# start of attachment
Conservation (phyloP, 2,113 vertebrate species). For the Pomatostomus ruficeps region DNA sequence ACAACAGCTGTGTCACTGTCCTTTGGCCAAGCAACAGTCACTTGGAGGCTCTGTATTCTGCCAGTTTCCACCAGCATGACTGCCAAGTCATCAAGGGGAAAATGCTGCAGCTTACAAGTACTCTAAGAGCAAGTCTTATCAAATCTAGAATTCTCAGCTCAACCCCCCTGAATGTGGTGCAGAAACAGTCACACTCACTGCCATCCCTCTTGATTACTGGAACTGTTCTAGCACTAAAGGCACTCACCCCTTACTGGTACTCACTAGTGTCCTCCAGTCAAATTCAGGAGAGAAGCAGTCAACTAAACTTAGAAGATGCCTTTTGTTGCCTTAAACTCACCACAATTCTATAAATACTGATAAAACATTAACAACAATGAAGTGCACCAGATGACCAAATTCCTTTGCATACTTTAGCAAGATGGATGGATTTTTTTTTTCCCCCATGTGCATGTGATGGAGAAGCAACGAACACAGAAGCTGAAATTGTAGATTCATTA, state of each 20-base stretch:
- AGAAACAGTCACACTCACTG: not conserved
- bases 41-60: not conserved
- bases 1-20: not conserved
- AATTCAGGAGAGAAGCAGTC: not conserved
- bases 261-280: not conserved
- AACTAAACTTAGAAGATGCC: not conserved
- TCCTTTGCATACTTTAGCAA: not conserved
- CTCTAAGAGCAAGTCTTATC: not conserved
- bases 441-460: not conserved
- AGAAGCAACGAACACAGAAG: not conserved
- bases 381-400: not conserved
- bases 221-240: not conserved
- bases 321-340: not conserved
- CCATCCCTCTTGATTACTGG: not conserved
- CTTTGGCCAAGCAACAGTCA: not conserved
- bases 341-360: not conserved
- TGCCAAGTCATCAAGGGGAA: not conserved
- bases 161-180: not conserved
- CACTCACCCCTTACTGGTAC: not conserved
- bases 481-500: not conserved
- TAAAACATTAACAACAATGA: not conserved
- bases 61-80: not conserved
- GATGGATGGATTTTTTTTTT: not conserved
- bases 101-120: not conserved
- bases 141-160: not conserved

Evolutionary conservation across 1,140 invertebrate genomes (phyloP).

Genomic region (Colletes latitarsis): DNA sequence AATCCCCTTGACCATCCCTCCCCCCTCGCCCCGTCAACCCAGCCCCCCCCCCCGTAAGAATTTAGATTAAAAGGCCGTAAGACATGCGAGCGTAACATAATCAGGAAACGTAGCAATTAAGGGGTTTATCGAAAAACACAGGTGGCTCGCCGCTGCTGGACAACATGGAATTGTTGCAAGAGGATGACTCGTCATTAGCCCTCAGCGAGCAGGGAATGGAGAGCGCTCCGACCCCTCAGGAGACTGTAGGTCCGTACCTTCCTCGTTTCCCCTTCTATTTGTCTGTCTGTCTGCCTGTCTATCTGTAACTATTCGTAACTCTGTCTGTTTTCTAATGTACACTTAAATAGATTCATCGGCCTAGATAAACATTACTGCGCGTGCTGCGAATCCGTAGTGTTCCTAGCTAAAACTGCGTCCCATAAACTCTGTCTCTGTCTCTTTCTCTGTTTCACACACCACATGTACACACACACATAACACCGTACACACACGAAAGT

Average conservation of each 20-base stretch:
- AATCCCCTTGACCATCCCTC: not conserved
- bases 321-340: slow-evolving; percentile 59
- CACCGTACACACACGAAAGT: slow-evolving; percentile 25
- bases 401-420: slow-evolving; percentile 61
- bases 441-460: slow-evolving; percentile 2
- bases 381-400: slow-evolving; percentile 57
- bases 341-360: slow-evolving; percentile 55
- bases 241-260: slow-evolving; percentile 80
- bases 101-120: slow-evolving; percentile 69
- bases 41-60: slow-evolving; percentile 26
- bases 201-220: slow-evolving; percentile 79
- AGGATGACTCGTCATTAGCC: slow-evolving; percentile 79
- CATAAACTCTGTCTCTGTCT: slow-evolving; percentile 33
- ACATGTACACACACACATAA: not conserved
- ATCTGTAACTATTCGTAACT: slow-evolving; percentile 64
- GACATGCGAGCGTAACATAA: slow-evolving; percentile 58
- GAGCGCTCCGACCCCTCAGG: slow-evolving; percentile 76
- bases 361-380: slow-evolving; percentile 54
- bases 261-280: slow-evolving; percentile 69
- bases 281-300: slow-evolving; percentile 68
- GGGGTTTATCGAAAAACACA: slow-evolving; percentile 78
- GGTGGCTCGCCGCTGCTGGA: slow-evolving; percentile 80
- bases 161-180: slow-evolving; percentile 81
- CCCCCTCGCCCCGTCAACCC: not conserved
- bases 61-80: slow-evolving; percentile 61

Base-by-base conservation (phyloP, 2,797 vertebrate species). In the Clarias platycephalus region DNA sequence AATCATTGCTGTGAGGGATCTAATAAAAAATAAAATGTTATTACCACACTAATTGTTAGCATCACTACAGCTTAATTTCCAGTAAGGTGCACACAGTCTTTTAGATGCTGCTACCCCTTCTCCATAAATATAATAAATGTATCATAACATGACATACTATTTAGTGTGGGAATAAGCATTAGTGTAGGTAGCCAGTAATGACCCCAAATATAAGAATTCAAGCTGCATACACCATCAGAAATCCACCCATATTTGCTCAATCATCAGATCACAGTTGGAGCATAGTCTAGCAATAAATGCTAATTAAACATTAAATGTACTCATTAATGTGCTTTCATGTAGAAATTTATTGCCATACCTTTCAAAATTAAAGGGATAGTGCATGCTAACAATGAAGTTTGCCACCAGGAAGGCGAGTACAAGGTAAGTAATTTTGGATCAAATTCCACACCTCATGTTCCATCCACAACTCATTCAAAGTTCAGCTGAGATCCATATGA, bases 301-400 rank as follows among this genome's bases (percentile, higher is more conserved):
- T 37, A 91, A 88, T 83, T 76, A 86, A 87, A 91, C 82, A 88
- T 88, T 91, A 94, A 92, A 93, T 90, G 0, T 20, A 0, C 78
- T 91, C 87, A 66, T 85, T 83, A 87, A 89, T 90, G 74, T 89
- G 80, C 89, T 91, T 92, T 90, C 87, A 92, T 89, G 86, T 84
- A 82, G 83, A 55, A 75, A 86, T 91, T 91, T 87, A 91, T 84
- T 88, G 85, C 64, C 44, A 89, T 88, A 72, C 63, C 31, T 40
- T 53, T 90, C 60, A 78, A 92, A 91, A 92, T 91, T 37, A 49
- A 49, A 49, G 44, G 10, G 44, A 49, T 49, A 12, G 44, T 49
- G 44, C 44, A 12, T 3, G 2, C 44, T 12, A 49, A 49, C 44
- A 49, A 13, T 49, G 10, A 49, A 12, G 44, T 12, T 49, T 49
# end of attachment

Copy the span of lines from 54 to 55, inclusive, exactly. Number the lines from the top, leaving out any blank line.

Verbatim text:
- bases 61-80: slow-evolving; percentile 61

Base-by-base conservation (phyloP, 2,797 vertebrate species). In the Clarias platycephalus region DNA sequence AATCATTGCTGTGAGGGATCTAATAAAAAATAAAATGTTATTACCACACTAATTGTTAGCATCACTACAGCTTAATTTCCAGTAAGGTGCACACAGTCTTTTAGATGCTGCTACCCCTTCTCCATAAATATAATAAATGTATCATAACATGACATACTATTTAGTGTGGGAATAAGCATTAGTGTAGGTAGCCAGTAATGACCCCAAATATAAGAATTCAAGCTGCATACACCATCAGAAATCCACCCATATTTGCTCAATCATCAGATCACAGTTGGAGCATAGTCTAGCAATAAATGCTAATTAAACATTAAATGTACTCATTAATGTGCTTTCATGTAGAAATTTATTGCCATACCTTTCAAAATTAAAGGGATAGTGCATGCTAACAATGAAGTTTGCCACCAGGAAGGCGAGTACAAGGTAAGTAATTTTGGATCAAATTCCACACCTCATGTTCCATCCACAACTCATTCAAAGTTCAGCTGAGATCCATATGA, bases 301-400 rank as follows among this genome's bases (percentile, higher is more conserved):